Smith first met artist Kaitlin Roney-Blaine in 2017 during a Rochester art event. When they discovered that they both painted murals, the two artists decided to team up on a project. “We connected easily and found that our painting styles were similar and flow together well,” said Roney. She and her husband own Art Center of Rochester, a community learning hub and gallery in Irondequoit.

        It was the beginning of a special friendship and much artistic collaboration followed. In 2019, their work was featured in “Nothing Ethereal About Her” – an Art Center duo exhibition of their individual paintings which included a large-scale piece portraying the nine muses from Greek mythology that they painted together.

        In January 2020, Smith, Roney and Rochester writer Taylor Solano converged in Cortona for a two-week residency working with Italian fifth grade students on a personal narrative project. “We explored different perspectives, language barriers and how art can transcend cultural and geographical boundaries,” said Roney. It concluded with a mini classroom exhibit.

        The following year the three women worked on their own shared exhibit, showcasing the art and poetry they created during their Cortona residency. “Tre Prospettive” (Three Perspectives) opened on April 2, 2021 at Hart Gallery27 (formerly Old Church Gallery) in Brockport.

        The pandemic brought the art world to a halt for a while, but Smith eventually hit her stride again. This past winter, she was busy with pet portrait commissions and a few indoor murals. She is currently working on a series of mixed media portraits depicting friends in her community garden. Titled “The Human Garden,” these large paintings will be the linchpin of a future exhibition. Plus, the growing season is in full bloom so Smith is back in her happy place: 490 Farmers.


Art, Gardens and Community

I see the space at 490 Farmers partly as an art installation, transforming the blank space of a vacant lot into something vibrant and thriving.

“The drive to start that came from the same place as the desire to create murals, and has often led to a synthesis of the two (I paint many garden sheds and garden themed murals). I am most inspired by the living potential of empty or forgotten spaces, and the wide-open possibility of creating something new out of the existing. I think all good public art does this, incorporating rather than replacing or covering up.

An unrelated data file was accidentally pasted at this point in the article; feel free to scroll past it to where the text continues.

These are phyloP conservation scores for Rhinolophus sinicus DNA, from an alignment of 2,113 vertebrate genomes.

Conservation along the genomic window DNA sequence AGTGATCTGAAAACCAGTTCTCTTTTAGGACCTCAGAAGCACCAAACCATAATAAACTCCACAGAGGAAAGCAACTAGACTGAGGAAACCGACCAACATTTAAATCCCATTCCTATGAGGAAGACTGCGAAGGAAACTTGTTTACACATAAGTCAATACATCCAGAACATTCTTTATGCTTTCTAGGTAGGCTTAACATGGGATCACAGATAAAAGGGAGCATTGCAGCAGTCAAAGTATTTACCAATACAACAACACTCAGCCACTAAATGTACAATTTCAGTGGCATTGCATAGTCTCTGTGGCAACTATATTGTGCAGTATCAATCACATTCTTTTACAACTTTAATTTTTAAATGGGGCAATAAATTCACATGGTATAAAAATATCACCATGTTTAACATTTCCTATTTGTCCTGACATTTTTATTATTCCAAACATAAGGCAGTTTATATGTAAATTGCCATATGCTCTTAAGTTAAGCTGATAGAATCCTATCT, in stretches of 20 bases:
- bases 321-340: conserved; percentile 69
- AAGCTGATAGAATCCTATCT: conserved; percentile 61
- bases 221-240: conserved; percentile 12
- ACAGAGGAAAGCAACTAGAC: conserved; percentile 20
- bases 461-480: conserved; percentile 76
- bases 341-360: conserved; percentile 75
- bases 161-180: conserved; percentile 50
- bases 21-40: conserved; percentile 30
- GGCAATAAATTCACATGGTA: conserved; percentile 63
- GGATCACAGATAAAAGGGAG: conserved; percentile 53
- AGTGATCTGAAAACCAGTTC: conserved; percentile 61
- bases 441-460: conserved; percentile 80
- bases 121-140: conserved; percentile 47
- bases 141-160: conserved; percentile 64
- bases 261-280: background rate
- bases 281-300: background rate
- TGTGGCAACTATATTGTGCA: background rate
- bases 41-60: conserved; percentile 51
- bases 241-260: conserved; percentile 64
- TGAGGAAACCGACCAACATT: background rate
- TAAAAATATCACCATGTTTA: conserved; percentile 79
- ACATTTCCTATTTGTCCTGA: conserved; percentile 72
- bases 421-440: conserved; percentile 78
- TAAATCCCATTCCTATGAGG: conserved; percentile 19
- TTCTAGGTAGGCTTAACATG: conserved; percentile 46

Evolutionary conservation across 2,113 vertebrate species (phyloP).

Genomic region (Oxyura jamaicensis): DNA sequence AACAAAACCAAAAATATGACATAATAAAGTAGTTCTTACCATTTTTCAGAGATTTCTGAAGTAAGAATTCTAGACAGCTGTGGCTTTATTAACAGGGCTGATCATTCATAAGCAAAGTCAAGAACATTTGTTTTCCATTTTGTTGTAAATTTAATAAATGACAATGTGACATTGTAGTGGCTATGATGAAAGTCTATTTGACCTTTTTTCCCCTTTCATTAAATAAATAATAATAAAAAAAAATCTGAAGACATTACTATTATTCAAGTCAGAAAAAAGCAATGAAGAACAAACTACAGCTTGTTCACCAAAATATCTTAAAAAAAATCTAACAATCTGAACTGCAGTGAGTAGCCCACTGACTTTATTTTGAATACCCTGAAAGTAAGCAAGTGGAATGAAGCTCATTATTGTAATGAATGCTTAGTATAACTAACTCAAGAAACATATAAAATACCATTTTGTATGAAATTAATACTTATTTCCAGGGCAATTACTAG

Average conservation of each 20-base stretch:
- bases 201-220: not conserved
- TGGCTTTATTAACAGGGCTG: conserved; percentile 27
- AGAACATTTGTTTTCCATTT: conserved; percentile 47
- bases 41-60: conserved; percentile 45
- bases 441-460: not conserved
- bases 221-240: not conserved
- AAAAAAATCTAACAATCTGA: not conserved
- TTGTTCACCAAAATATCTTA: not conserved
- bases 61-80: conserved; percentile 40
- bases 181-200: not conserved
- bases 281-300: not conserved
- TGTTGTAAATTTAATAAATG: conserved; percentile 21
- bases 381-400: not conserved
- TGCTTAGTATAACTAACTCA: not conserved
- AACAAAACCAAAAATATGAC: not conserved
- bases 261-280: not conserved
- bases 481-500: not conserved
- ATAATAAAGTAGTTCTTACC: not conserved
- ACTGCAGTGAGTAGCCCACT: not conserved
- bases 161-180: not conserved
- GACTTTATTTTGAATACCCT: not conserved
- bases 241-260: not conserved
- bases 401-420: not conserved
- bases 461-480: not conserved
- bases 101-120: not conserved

“Lots of spaces in Rochester could use the loving artist’s touch, rather than the developer’s chainsaw. Public art and land use initiatives should enhance without taking anything away.” Chloe Smith, 490 Farmers founder and board member.

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Creating a Chalk Mural

First, Smith selects her imagery and good reference photos. Next, she chooses her color palette. Bright blues, greens, pinks and reds work better than muted hues on a gray pavement.  

It’s hard to see in full sunlight, so a partially shaded area is preferred. She draws boundaries and puts traffic cones around it. A reference sketch or photo on an easel shows bystanders what she is drawing; Smith also sets business cards and tip bucket out if she is busking. 

Art supplies include chalk pastels, black charcoal sticks, regular sidewalk chalk (for filling in large areas) or chalk paint (a powder mixed with water applied with a roller to fill in a large background quickly). Other items: tight-fitting gardening gloves for easier blending and hand protection, a clipboard for reference images, pillow to sit on, sunscreen, hat and drinking water.

Smith sketches the entire piece with a light color, then paints or colors in the background. She sits down to color the foreground, working top to bottom to avoid smears. When completed, Smith takes lots of photos but doesn’t get too attached to it. “Chalk drawing is not about the finished piece, it’s about the performance aspect and giving others a chance to watch artwork in progress. I’m always so happy to be finished after sitting on the pavement in the sun that I don’t care much what happens to it!” she laughed.